Revivez la démonstration de Karaté Kyokushinkai qui a pris place lors du 29ème Festival des Arts Martiaux, le 15 février 2014 au Palais Omnisports de Paris-Bercy. Des splendides images signées Kombat Sport (chaîne disponible en France sur Canal Sat et Numéricable). Attention aux yeux : casse de batte de baseball par José Pernas, de Madriers par Franck Peretel ou encore de Jarre remplie d'eau par Samuel Brigantino.
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  • Second-Generation Bruce Lee Student Lamar M. Davis II Shows You How to Use JKD Trapping as an Attack!

    Jeet kune do moves expert Lamar Davis II, second-generation student of Bruce Lee.Bruce Lee’s jeet kune do is comprised of many principles, one of which is economy of motion through efficiency, directness and simplicity.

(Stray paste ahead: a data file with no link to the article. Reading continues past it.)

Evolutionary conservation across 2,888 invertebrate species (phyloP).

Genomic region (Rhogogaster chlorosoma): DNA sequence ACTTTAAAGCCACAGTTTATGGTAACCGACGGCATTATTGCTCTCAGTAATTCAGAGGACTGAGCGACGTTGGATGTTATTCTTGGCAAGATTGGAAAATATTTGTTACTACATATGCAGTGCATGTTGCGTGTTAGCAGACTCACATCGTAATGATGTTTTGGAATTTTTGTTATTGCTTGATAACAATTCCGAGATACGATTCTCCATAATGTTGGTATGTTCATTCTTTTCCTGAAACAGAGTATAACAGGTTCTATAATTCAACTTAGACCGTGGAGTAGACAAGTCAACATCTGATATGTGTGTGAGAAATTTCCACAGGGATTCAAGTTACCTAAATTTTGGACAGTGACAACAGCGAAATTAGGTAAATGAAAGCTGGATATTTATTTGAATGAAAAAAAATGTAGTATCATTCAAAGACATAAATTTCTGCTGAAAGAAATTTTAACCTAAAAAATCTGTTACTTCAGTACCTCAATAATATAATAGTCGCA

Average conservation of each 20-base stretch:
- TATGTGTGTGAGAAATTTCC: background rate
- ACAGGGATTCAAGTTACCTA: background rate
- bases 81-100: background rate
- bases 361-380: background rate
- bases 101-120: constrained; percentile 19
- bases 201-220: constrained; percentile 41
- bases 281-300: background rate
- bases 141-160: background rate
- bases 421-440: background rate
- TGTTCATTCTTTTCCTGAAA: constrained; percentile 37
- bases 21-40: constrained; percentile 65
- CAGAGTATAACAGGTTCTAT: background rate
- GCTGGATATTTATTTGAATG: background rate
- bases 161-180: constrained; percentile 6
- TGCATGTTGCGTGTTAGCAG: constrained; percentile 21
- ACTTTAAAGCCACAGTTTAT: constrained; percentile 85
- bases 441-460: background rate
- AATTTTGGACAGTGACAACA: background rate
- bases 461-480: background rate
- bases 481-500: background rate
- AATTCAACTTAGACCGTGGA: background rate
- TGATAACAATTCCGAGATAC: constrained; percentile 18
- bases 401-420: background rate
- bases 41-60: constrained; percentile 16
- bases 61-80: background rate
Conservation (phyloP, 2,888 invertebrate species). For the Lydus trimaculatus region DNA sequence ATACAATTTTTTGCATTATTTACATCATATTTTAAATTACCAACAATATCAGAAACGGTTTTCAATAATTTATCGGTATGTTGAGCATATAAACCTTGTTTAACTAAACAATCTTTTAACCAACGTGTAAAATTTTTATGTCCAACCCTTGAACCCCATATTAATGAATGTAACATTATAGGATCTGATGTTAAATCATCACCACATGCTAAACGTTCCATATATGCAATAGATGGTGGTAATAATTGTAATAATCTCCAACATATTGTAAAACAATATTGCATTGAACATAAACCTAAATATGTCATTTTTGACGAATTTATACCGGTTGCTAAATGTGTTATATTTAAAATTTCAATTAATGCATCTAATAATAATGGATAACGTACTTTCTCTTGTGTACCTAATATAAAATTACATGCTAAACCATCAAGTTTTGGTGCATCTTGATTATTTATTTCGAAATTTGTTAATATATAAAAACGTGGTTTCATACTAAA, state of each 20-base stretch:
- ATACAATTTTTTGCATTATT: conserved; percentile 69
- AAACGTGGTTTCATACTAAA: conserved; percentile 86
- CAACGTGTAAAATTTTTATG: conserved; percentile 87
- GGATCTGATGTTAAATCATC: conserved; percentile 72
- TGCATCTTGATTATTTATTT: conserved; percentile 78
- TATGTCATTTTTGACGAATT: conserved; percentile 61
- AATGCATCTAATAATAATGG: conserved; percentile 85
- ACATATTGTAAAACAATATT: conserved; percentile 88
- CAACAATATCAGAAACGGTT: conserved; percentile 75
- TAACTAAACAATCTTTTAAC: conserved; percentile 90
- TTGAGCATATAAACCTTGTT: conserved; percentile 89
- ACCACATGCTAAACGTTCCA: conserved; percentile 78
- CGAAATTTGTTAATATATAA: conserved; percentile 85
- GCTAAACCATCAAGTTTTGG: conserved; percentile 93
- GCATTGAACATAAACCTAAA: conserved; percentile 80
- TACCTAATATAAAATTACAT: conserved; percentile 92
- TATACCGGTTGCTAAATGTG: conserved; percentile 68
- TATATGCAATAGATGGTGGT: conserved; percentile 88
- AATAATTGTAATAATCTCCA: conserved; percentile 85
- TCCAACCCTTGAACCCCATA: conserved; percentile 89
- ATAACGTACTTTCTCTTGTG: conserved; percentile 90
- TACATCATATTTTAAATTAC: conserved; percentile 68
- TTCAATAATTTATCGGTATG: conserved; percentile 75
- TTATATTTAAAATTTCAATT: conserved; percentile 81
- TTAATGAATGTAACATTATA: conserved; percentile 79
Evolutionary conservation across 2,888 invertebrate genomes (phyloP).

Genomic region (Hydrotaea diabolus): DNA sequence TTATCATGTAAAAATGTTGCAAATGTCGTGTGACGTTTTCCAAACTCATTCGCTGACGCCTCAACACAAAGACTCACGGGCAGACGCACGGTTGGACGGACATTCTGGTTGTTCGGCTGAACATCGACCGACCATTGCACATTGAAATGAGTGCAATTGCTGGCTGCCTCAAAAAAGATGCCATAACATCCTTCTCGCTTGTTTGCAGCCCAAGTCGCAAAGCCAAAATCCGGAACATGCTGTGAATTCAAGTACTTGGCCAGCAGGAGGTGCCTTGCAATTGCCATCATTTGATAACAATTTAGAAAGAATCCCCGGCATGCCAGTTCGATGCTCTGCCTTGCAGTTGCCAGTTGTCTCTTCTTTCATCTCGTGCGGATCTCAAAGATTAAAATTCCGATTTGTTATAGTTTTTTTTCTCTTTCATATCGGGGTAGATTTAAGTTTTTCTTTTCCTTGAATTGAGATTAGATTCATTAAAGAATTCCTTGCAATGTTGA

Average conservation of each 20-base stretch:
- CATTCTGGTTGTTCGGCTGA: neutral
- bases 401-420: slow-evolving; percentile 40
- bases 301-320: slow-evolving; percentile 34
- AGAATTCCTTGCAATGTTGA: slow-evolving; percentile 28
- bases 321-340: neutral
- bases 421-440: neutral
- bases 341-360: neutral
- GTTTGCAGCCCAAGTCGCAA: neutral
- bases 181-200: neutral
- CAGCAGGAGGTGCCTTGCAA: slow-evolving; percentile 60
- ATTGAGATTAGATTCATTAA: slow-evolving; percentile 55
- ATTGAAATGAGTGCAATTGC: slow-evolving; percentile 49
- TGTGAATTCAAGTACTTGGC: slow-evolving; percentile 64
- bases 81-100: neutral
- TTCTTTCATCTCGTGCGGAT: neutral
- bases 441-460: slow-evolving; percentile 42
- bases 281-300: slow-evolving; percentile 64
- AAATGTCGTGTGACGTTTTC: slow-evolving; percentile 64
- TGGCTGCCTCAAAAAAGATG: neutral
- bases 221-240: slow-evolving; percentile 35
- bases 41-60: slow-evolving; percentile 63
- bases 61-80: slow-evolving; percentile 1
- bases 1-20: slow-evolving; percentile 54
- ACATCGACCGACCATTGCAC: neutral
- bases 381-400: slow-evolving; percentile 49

Second-generation Bruce Lee student Lamar M. Davis II, who studied under five of Lee’s original students (Joseph Cowles, Patrick Strong, Leo Fong, Jerry Poteet and Steve Golden), brings this concept to life in this jeet kune do technique video excerpted from his three-DVD series Jeet Kune Do for the Advanced Practitioner.

    Lamar M. Davis II Shows You How to Use Jeet Kune Do Trapping as an Attack!

    As Davis explains in this video excerpt from his DVD series, Jeet Kune Do for the Advanced Practitioner, this approach to martial arts fighting is about attacking the hand(s) for the primary purpose of immobilization. “When we use trapping, it is as a result of the opponent’s defensive action, but it doesn’t always have to be that way,” Davis says. “I can preplan an attack based on my opponent’s position and based on the way I initiate my movement to draw him into position where I can attack with a trap.”